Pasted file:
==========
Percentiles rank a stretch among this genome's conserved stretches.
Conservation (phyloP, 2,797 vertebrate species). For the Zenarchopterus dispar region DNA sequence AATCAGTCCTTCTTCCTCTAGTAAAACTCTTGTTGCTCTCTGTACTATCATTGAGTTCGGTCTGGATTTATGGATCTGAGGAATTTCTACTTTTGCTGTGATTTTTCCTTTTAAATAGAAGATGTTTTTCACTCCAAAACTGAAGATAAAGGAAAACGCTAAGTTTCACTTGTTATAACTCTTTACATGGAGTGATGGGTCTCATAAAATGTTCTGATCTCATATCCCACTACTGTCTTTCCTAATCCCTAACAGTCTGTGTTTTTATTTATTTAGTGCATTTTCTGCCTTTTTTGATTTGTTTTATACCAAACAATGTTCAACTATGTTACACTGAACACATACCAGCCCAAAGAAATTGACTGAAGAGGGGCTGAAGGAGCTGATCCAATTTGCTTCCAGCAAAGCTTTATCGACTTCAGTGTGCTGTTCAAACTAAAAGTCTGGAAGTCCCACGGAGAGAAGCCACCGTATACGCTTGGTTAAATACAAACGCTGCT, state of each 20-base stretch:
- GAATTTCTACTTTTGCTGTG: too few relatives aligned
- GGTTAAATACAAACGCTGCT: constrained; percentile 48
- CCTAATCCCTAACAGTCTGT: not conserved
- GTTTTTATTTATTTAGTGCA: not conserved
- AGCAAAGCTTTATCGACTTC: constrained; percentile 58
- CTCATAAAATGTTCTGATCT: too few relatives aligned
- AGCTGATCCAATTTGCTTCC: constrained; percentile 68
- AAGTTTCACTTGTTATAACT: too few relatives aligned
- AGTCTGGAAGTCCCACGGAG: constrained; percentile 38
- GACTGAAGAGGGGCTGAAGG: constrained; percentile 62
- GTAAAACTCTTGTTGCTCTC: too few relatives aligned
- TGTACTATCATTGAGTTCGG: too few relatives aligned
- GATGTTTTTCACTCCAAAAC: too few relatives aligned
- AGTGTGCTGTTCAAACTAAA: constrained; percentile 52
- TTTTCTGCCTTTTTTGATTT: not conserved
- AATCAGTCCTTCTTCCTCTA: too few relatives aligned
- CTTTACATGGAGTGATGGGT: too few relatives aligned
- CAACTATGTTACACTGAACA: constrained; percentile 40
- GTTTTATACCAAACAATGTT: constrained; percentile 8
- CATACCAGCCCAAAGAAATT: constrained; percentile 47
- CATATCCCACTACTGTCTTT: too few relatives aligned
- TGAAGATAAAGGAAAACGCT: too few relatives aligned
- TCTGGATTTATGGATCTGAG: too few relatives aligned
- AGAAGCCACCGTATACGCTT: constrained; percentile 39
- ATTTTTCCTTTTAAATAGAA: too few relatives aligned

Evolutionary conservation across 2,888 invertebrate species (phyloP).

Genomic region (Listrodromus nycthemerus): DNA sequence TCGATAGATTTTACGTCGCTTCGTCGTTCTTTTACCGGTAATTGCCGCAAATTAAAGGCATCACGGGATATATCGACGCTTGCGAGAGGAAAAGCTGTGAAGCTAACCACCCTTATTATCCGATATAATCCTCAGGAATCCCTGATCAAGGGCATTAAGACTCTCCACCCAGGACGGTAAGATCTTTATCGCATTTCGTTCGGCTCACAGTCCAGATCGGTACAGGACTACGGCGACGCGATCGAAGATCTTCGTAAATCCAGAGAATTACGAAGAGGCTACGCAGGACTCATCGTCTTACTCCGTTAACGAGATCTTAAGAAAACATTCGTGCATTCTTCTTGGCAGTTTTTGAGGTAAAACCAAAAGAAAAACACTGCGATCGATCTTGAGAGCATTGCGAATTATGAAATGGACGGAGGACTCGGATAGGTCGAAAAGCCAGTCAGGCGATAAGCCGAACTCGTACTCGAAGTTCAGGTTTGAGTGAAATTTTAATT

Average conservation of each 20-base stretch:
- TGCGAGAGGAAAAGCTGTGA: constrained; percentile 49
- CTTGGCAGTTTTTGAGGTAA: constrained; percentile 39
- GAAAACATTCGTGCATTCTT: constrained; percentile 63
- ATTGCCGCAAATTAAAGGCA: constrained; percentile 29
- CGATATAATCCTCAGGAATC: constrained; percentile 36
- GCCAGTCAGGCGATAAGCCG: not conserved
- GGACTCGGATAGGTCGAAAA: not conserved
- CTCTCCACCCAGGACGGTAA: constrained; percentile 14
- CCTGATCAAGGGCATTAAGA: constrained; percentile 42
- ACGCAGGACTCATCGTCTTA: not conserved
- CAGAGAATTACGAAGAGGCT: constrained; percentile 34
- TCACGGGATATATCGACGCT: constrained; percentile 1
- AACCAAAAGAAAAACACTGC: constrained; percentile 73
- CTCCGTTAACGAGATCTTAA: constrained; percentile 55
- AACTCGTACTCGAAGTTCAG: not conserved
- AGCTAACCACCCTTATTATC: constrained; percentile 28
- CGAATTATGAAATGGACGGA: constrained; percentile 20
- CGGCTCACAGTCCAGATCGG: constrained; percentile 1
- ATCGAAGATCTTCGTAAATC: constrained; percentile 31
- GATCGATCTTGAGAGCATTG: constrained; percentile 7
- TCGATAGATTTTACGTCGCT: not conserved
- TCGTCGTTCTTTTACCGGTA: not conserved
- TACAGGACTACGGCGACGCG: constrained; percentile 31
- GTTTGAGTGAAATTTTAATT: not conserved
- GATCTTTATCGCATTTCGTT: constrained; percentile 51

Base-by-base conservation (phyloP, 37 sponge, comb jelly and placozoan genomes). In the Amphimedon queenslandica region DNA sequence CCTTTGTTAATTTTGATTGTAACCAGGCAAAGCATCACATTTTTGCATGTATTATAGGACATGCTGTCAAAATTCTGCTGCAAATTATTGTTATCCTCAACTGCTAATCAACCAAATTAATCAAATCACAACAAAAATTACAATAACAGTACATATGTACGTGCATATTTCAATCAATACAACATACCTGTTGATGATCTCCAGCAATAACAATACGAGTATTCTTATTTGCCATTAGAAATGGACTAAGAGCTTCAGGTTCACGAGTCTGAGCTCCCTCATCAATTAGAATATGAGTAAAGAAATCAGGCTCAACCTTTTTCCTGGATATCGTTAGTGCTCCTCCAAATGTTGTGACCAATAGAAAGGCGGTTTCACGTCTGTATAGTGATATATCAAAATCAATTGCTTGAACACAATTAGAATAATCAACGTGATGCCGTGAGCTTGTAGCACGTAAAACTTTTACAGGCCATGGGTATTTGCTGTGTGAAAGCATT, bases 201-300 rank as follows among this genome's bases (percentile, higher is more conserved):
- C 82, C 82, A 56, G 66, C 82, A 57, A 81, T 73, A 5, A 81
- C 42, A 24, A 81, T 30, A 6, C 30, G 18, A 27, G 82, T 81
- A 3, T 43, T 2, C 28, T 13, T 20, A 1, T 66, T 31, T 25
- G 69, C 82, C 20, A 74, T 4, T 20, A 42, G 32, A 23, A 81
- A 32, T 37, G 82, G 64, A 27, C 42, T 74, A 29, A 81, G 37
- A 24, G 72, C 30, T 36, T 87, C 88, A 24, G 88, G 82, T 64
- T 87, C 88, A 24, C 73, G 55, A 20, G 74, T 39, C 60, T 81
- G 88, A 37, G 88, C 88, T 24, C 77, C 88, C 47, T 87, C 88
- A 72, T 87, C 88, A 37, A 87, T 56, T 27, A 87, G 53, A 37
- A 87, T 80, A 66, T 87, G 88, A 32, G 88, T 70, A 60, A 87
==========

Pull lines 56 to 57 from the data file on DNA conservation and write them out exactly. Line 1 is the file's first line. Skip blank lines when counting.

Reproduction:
Base-by-base conservation (phyloP, 37 sponge, comb jelly and placozoan genomes). In the Amphimedon queenslandica region DNA sequence CCTTTGTTAATTTTGATTGTAACCAGGCAAAGCATCACATTTTTGCATGTATTATAGGACATGCTGTCAAAATTCTGCTGCAAATTATTGTTATCCTCAACTGCTAATCAACCAAATTAATCAAATCACAACAAAAATTACAATAACAGTACATATGTACGTGCATATTTCAATCAATACAACATACCTGTTGATGATCTCCAGCAATAACAATACGAGTATTCTTATTTGCCATTAGAAATGGACTAAGAGCTTCAGGTTCACGAGTCTGAGCTCCCTCATCAATTAGAATATGAGTAAAGAAATCAGGCTCAACCTTTTTCCTGGATATCGTTAGTGCTCCTCCAAATGTTGTGACCAATAGAAAGGCGGTTTCACGTCTGTATAGTGATATATCAAAATCAATTGCTTGAACACAATTAGAATAATCAACGTGATGCCGTGAGCTTGTAGCACGTAAAACTTTTACAGGCCATGGGTATTTGCTGTGTGAAAGCATT, bases 201-300 rank as follows among this genome's bases (percentile, higher is more conserved):
- C 82, C 82, A 56, G 66, C 82, A 57, A 81, T 73, A 5, A 81